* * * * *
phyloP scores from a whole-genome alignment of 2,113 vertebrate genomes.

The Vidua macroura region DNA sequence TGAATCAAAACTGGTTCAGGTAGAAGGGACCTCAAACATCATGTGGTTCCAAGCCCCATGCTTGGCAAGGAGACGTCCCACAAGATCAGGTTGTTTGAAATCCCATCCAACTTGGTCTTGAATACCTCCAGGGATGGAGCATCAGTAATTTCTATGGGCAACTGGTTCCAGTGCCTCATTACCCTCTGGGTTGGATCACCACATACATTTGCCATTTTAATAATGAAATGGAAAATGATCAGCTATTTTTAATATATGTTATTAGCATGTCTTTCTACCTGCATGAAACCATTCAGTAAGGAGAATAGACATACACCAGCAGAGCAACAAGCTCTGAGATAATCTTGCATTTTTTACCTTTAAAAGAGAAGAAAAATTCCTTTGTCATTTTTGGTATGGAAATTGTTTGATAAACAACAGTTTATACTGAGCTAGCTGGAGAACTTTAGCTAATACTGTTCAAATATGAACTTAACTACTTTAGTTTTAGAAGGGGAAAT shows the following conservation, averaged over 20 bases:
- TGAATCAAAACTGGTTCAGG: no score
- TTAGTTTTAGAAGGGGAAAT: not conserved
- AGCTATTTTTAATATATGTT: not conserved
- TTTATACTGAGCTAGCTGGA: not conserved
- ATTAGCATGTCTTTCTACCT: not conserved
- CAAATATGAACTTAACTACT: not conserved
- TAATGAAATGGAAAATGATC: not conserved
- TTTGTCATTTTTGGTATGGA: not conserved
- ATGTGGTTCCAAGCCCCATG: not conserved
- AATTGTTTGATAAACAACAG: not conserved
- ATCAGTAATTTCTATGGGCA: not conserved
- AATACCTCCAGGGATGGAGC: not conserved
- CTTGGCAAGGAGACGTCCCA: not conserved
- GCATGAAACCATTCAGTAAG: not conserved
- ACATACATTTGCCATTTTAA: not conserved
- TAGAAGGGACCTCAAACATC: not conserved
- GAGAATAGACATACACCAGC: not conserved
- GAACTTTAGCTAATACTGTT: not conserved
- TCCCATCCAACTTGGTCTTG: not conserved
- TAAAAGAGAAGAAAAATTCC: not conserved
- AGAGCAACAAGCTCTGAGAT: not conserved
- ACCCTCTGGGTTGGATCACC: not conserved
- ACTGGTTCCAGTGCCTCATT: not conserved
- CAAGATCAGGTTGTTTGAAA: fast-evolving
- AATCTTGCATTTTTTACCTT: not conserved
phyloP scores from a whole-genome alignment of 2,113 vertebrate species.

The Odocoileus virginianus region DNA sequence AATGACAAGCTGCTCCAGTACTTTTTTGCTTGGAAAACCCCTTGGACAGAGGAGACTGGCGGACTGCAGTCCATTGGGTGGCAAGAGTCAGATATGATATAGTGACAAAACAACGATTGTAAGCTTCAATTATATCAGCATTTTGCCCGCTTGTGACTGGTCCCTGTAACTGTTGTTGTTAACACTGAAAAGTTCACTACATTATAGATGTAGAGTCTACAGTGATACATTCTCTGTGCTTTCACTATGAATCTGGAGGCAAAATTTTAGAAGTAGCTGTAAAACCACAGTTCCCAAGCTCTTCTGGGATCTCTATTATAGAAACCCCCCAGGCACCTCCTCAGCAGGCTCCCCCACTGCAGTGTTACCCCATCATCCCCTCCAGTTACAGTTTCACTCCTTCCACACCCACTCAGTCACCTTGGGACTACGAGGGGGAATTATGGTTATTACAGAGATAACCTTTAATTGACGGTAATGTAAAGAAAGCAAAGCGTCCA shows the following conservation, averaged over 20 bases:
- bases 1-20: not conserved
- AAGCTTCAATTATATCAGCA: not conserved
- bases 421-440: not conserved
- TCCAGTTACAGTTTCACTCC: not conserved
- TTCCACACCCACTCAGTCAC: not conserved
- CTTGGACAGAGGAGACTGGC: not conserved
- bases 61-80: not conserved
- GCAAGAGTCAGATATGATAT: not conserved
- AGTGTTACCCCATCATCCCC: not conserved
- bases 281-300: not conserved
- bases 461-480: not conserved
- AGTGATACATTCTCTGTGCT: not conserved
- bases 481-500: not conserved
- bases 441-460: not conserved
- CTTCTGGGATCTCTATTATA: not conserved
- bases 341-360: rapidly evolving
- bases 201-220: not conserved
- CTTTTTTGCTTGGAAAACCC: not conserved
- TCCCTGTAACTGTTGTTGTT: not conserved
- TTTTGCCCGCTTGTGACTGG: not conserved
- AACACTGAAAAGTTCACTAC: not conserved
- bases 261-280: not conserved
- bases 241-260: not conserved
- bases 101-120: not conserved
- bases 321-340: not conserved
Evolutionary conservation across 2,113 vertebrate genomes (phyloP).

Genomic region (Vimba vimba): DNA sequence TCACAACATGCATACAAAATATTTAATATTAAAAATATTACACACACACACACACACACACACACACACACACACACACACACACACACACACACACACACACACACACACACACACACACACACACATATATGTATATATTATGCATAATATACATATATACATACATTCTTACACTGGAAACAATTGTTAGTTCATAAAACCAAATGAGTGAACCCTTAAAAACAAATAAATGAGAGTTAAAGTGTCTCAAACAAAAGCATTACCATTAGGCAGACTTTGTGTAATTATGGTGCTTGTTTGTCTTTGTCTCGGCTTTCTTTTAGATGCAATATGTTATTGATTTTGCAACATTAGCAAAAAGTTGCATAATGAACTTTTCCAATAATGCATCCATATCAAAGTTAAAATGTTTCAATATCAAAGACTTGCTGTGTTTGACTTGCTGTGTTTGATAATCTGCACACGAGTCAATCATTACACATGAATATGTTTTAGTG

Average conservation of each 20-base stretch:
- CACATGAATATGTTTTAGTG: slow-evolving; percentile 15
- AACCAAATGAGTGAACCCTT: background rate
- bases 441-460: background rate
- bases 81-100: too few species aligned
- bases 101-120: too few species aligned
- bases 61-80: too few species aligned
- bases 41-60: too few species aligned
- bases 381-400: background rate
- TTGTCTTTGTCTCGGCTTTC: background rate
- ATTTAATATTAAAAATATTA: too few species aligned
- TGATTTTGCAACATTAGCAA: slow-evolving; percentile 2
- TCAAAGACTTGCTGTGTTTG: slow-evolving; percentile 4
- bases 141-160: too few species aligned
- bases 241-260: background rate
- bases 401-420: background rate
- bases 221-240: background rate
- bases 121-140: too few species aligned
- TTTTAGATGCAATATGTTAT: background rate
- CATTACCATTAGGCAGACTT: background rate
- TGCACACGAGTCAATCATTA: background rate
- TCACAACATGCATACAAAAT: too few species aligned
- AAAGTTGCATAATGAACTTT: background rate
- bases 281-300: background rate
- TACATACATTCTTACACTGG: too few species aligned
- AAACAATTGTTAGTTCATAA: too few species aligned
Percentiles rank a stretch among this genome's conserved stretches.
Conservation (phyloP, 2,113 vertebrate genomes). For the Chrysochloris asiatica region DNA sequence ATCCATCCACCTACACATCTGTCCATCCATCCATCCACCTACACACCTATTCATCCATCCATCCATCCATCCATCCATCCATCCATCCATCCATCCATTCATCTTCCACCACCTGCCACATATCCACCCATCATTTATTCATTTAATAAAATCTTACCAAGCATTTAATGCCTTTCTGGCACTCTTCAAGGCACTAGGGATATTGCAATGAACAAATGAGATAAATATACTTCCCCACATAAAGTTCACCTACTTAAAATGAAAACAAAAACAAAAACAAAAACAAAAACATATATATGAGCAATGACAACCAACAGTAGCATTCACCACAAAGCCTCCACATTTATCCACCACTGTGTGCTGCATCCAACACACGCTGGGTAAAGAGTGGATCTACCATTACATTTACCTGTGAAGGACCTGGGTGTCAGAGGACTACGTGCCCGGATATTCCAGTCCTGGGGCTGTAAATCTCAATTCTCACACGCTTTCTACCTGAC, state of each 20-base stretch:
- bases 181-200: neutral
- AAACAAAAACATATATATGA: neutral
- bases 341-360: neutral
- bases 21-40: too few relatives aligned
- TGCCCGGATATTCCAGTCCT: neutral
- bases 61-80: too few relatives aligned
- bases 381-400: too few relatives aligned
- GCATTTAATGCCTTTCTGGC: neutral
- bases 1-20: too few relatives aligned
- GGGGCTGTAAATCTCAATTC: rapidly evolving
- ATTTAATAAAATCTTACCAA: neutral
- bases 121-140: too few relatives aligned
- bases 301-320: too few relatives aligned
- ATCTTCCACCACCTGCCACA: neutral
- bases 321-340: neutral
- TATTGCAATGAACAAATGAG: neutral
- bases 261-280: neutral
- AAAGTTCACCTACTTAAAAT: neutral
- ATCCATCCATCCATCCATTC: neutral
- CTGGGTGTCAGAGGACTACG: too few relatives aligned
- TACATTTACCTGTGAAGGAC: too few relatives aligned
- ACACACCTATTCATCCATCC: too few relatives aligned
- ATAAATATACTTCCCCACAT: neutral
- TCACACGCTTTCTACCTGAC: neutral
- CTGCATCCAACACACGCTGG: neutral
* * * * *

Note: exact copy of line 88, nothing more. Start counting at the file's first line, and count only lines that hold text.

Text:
- bases 21-40: too few relatives aligned